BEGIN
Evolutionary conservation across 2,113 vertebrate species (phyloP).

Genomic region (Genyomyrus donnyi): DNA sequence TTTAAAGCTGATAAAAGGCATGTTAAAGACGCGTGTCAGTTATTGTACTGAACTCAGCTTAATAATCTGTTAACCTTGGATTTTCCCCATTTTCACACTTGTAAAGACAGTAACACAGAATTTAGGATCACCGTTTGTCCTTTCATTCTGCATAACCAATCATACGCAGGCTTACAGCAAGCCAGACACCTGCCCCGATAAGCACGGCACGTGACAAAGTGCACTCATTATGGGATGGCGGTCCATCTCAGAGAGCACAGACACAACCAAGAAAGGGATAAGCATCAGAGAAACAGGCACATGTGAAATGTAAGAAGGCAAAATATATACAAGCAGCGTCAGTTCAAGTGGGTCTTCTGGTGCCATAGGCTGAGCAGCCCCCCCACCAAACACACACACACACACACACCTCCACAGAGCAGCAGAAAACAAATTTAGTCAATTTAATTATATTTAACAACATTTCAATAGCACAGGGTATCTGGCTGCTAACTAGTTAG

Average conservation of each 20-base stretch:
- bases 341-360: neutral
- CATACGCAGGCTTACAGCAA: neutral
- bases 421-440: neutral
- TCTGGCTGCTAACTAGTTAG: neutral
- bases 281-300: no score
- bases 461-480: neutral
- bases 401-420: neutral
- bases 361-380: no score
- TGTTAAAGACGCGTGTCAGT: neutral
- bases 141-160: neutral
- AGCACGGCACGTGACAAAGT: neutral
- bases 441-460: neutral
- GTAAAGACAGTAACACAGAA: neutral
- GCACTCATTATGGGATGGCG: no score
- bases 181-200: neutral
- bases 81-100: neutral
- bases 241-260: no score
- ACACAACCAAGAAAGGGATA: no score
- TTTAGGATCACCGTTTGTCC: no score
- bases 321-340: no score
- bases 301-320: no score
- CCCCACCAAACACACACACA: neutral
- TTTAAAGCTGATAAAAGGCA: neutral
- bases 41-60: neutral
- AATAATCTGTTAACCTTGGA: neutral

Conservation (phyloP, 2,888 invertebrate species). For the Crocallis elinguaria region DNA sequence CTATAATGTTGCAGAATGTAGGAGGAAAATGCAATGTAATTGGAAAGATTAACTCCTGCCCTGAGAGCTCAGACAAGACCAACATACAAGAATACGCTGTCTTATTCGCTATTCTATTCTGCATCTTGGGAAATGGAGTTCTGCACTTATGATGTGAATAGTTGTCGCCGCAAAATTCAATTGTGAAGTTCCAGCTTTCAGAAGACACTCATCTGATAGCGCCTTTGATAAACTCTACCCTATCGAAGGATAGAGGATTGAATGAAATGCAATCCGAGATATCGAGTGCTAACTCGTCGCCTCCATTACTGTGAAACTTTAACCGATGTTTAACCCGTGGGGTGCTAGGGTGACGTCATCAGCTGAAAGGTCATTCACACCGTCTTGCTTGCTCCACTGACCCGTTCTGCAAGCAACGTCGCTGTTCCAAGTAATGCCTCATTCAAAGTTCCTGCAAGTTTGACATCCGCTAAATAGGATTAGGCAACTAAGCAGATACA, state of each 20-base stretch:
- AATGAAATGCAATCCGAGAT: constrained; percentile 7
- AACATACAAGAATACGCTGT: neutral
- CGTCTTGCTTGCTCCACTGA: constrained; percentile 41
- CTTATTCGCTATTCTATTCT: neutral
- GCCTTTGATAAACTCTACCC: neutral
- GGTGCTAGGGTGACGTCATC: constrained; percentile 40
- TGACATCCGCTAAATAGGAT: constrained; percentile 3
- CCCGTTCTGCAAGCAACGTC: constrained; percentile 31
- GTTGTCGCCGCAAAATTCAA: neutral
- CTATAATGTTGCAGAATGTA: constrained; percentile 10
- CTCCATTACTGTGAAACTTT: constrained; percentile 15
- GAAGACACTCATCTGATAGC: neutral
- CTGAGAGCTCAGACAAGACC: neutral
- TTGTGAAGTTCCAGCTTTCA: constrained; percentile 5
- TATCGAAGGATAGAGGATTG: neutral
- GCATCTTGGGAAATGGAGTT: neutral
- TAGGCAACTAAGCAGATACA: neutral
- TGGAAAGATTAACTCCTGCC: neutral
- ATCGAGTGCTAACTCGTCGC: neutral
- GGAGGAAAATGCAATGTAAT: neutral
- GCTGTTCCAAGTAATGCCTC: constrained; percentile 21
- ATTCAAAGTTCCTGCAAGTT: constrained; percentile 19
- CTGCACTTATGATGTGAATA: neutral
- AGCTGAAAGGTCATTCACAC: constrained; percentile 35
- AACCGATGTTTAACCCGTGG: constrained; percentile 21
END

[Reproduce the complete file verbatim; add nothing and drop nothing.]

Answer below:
Evolutionary conservation across 2,113 vertebrate species (phyloP).

Genomic region (Genyomyrus donnyi): DNA sequence TTTAAAGCTGATAAAAGGCATGTTAAAGACGCGTGTCAGTTATTGTACTGAACTCAGCTTAATAATCTGTTAACCTTGGATTTTCCCCATTTTCACACTTGTAAAGACAGTAACACAGAATTTAGGATCACCGTTTGTCCTTTCATTCTGCATAACCAATCATACGCAGGCTTACAGCAAGCCAGACACCTGCCCCGATAAGCACGGCACGTGACAAAGTGCACTCATTATGGGATGGCGGTCCATCTCAGAGAGCACAGACACAACCAAGAAAGGGATAAGCATCAGAGAAACAGGCACATGTGAAATGTAAGAAGGCAAAATATATACAAGCAGCGTCAGTTCAAGTGGGTCTTCTGGTGCCATAGGCTGAGCAGCCCCCCCACCAAACACACACACACACACACACCTCCACAGAGCAGCAGAAAACAAATTTAGTCAATTTAATTATATTTAACAACATTTCAATAGCACAGGGTATCTGGCTGCTAACTAGTTAG

Average conservation of each 20-base stretch:
- bases 341-360: neutral
- CATACGCAGGCTTACAGCAA: neutral
- bases 421-440: neutral
- TCTGGCTGCTAACTAGTTAG: neutral
- bases 281-300: no score
- bases 461-480: neutral
- bases 401-420: neutral
- bases 361-380: no score
- TGTTAAAGACGCGTGTCAGT: neutral
- bases 141-160: neutral
- AGCACGGCACGTGACAAAGT: neutral
- bases 441-460: neutral
- GTAAAGACAGTAACACAGAA: neutral
- GCACTCATTATGGGATGGCG: no score
- bases 181-200: neutral
- bases 81-100: neutral
- bases 241-260: no score
- ACACAACCAAGAAAGGGATA: no score
- TTTAGGATCACCGTTTGTCC: no score
- bases 321-340: no score
- bases 301-320: no score
- CCCCACCAAACACACACACA: neutral
- TTTAAAGCTGATAAAAGGCA: neutral
- bases 41-60: neutral
- AATAATCTGTTAACCTTGGA: neutral

Conservation (phyloP, 2,888 invertebrate species). For the Crocallis elinguaria region DNA sequence CTATAATGTTGCAGAATGTAGGAGGAAAATGCAATGTAATTGGAAAGATTAACTCCTGCCCTGAGAGCTCAGACAAGACCAACATACAAGAATACGCTGTCTTATTCGCTATTCTATTCTGCATCTTGGGAAATGGAGTTCTGCACTTATGATGTGAATAGTTGTCGCCGCAAAATTCAATTGTGAAGTTCCAGCTTTCAGAAGACACTCATCTGATAGCGCCTTTGATAAACTCTACCCTATCGAAGGATAGAGGATTGAATGAAATGCAATCCGAGATATCGAGTGCTAACTCGTCGCCTCCATTACTGTGAAACTTTAACCGATGTTTAACCCGTGGGGTGCTAGGGTGACGTCATCAGCTGAAAGGTCATTCACACCGTCTTGCTTGCTCCACTGACCCGTTCTGCAAGCAACGTCGCTGTTCCAAGTAATGCCTCATTCAAAGTTCCTGCAAGTTTGACATCCGCTAAATAGGATTAGGCAACTAAGCAGATACA, state of each 20-base stretch:
- AATGAAATGCAATCCGAGAT: constrained; percentile 7
- AACATACAAGAATACGCTGT: neutral
- CGTCTTGCTTGCTCCACTGA: constrained; percentile 41
- CTTATTCGCTATTCTATTCT: neutral
- GCCTTTGATAAACTCTACCC: neutral
- GGTGCTAGGGTGACGTCATC: constrained; percentile 40
- TGACATCCGCTAAATAGGAT: constrained; percentile 3
- CCCGTTCTGCAAGCAACGTC: constrained; percentile 31
- GTTGTCGCCGCAAAATTCAA: neutral
- CTATAATGTTGCAGAATGTA: constrained; percentile 10
- CTCCATTACTGTGAAACTTT: constrained; percentile 15
- GAAGACACTCATCTGATAGC: neutral
- CTGAGAGCTCAGACAAGACC: neutral
- TTGTGAAGTTCCAGCTTTCA: constrained; percentile 5
- TATCGAAGGATAGAGGATTG: neutral
- GCATCTTGGGAAATGGAGTT: neutral
- TAGGCAACTAAGCAGATACA: neutral
- TGGAAAGATTAACTCCTGCC: neutral
- ATCGAGTGCTAACTCGTCGC: neutral
- GGAGGAAAATGCAATGTAAT: neutral
- GCTGTTCCAAGTAATGCCTC: constrained; percentile 21
- ATTCAAAGTTCCTGCAAGTT: constrained; percentile 19
- CTGCACTTATGATGTGAATA: neutral
- AGCTGAAAGGTCATTCACAC: constrained; percentile 35
- AACCGATGTTTAACCCGTGG: constrained; percentile 21